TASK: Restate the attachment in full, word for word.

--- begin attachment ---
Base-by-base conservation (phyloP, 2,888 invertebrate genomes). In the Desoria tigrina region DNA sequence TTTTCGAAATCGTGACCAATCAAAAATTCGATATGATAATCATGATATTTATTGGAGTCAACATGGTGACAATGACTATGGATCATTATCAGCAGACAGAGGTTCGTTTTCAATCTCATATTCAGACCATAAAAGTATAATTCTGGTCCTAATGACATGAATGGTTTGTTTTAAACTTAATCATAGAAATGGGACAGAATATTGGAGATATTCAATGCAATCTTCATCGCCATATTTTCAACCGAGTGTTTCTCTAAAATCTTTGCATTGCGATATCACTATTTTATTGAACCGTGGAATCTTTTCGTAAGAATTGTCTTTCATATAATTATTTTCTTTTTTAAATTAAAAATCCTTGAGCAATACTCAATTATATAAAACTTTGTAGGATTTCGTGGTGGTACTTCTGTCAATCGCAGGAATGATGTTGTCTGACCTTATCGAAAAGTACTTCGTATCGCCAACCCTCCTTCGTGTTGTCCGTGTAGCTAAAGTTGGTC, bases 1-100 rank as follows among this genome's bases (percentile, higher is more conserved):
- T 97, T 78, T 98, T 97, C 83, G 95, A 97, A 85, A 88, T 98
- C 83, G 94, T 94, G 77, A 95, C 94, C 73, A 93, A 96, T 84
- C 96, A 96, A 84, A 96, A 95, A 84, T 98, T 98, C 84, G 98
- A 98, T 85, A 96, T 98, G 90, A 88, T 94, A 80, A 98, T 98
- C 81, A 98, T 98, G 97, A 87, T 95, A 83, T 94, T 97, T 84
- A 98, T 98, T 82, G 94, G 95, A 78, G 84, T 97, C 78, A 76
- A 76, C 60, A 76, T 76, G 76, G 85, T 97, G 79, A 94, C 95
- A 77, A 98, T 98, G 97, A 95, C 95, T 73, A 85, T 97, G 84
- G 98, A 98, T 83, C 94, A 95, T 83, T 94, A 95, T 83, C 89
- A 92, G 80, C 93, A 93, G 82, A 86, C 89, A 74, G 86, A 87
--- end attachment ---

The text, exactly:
Base-by-base conservation (phyloP, 2,888 invertebrate genomes). In the Desoria tigrina region DNA sequence TTTTCGAAATCGTGACCAATCAAAAATTCGATATGATAATCATGATATTTATTGGAGTCAACATGGTGACAATGACTATGGATCATTATCAGCAGACAGAGGTTCGTTTTCAATCTCATATTCAGACCATAAAAGTATAATTCTGGTCCTAATGACATGAATGGTTTGTTTTAAACTTAATCATAGAAATGGGACAGAATATTGGAGATATTCAATGCAATCTTCATCGCCATATTTTCAACCGAGTGTTTCTCTAAAATCTTTGCATTGCGATATCACTATTTTATTGAACCGTGGAATCTTTTCGTAAGAATTGTCTTTCATATAATTATTTTCTTTTTTAAATTAAAAATCCTTGAGCAATACTCAATTATATAAAACTTTGTAGGATTTCGTGGTGGTACTTCTGTCAATCGCAGGAATGATGTTGTCTGACCTTATCGAAAAGTACTTCGTATCGCCAACCCTCCTTCGTGTTGTCCGTGTAGCTAAAGTTGGTC, bases 1-100 rank as follows among this genome's bases (percentile, higher is more conserved):
- T 97, T 78, T 98, T 97, C 83, G 95, A 97, A 85, A 88, T 98
- C 83, G 94, T 94, G 77, A 95, C 94, C 73, A 93, A 96, T 84
- C 96, A 96, A 84, A 96, A 95, A 84, T 98, T 98, C 84, G 98
- A 98, T 85, A 96, T 98, G 90, A 88, T 94, A 80, A 98, T 98
- C 81, A 98, T 98, G 97, A 87, T 95, A 83, T 94, T 97, T 84
- A 98, T 98, T 82, G 94, G 95, A 78, G 84, T 97, C 78, A 76
- A 76, C 60, A 76, T 76, G 76, G 85, T 97, G 79, A 94, C 95
- A 77, A 98, T 98, G 97, A 95, C 95, T 73, A 85, T 97, G 84
- G 98, A 98, T 83, C 94, A 95, T 83, T 94, A 95, T 83, C 89
- A 92, G 80, C 93, A 93, G 82, A 86, C 89, A 74, G 86, A 87